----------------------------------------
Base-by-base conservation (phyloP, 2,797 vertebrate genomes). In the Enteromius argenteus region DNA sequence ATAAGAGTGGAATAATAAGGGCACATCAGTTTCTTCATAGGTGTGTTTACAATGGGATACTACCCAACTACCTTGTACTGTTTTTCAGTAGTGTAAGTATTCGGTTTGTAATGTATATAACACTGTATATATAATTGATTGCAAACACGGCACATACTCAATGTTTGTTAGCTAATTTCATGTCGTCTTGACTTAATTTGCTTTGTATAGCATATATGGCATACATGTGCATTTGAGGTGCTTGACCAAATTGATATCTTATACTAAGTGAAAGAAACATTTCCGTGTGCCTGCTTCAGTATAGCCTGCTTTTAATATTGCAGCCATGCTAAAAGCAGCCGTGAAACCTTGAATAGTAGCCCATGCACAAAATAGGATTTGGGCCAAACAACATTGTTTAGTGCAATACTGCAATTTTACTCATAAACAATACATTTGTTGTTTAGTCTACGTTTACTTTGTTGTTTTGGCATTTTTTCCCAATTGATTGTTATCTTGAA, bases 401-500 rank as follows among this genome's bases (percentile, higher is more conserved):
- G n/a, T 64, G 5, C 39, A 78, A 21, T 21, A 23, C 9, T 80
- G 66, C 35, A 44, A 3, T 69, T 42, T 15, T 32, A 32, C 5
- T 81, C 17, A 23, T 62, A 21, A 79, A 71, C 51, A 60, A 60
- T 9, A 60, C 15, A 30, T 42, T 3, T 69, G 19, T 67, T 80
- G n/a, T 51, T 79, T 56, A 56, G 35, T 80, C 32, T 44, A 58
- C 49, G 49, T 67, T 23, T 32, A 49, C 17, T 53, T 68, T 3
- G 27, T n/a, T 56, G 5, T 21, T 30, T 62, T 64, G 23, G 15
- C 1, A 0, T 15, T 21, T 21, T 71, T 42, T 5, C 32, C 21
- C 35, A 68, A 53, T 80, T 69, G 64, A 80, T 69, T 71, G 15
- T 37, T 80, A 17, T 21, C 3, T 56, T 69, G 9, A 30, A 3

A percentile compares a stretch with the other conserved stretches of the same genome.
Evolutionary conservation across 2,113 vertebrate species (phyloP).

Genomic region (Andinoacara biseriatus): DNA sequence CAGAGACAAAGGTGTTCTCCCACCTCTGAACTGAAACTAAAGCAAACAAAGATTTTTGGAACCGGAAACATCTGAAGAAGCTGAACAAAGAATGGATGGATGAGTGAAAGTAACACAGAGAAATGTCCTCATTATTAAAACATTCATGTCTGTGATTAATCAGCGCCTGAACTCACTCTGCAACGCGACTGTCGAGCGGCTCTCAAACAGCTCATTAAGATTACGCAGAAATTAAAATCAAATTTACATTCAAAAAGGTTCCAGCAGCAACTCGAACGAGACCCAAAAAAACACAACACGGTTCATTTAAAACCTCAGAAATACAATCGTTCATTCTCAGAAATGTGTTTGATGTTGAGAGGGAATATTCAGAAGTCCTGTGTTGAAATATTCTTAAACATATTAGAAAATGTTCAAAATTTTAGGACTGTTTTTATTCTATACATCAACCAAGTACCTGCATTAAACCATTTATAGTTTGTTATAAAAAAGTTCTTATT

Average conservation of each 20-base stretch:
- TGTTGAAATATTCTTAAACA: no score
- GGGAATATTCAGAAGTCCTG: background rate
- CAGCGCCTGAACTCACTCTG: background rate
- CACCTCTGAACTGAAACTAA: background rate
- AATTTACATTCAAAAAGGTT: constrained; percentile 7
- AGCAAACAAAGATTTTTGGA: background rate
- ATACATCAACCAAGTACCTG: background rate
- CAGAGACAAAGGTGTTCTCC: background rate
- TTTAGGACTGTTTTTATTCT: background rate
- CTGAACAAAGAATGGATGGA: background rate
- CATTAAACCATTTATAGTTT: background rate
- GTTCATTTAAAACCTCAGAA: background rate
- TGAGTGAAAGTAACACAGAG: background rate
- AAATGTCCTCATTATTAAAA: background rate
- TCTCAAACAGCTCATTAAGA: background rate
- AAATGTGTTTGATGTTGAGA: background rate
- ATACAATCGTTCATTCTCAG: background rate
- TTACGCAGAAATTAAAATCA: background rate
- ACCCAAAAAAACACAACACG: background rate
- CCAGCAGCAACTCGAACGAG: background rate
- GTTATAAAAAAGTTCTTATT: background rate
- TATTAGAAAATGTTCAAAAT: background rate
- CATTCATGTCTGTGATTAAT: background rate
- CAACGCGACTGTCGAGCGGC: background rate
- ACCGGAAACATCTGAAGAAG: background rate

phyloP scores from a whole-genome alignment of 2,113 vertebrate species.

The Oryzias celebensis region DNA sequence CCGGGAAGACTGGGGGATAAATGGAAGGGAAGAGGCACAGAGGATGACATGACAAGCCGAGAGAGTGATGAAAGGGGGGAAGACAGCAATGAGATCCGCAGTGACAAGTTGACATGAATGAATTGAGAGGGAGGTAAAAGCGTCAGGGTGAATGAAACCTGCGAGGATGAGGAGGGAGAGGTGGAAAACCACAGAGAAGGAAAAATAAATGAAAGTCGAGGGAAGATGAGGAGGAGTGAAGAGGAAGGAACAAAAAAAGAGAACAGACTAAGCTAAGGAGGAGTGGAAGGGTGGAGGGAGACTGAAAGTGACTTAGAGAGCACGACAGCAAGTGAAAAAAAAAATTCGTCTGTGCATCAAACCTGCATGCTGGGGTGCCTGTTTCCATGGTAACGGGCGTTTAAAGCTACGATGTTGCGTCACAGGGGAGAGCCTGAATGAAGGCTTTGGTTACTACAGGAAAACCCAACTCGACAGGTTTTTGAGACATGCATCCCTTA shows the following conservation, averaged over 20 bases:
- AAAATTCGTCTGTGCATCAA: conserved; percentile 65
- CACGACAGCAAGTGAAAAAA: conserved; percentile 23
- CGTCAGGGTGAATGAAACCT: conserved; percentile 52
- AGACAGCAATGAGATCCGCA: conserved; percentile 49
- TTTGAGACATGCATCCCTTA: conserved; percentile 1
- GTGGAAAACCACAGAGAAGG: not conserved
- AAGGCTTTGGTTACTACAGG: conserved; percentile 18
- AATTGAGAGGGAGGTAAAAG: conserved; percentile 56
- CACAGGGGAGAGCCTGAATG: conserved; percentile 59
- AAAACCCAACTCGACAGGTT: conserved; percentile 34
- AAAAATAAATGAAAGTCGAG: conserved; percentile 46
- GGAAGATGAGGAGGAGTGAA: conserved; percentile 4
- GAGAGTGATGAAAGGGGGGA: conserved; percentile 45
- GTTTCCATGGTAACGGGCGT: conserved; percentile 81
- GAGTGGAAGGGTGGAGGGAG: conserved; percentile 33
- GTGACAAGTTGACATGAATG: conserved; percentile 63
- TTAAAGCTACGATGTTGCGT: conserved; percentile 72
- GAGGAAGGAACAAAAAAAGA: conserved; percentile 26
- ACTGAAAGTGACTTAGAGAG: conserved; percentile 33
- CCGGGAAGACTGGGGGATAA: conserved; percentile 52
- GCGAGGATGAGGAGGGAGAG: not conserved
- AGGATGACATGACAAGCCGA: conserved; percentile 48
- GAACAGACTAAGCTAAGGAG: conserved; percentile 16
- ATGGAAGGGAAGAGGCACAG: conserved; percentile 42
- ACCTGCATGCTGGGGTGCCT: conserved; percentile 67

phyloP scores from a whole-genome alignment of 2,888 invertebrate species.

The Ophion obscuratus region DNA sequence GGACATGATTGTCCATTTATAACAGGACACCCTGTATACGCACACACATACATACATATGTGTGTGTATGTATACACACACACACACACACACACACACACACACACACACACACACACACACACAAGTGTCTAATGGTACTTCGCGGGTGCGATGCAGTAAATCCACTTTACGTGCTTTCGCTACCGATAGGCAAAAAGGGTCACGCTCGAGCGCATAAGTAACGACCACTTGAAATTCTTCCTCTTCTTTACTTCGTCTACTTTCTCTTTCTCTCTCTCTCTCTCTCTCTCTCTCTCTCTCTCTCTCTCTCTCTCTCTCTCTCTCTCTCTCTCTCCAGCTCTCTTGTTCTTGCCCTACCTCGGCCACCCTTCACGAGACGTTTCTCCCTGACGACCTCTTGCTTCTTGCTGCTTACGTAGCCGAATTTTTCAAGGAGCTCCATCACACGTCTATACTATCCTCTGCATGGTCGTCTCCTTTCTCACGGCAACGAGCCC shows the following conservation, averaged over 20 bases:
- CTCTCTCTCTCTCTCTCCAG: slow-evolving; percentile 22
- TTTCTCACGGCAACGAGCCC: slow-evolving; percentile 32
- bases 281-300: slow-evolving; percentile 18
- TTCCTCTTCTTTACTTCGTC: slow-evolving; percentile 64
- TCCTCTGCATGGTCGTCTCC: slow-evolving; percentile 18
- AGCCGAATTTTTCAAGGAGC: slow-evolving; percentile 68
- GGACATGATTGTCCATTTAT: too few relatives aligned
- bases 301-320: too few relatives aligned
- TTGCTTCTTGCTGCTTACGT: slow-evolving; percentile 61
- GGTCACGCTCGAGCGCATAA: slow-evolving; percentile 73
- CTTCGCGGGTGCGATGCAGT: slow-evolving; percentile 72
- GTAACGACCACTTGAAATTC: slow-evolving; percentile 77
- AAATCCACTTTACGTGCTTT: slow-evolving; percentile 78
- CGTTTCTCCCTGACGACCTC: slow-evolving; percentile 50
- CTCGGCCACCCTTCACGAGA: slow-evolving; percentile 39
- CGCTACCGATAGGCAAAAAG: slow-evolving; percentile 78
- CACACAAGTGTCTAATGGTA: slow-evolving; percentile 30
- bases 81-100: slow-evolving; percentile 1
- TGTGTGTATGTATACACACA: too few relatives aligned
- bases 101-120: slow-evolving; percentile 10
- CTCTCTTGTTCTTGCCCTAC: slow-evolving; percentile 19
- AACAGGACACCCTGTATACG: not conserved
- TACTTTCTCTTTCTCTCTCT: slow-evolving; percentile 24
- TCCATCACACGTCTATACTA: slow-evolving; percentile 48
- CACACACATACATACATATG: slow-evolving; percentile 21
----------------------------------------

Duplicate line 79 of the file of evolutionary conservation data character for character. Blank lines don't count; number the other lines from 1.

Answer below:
- GGTCACGCTCGAGCGCATAA: slow-evolving; percentile 73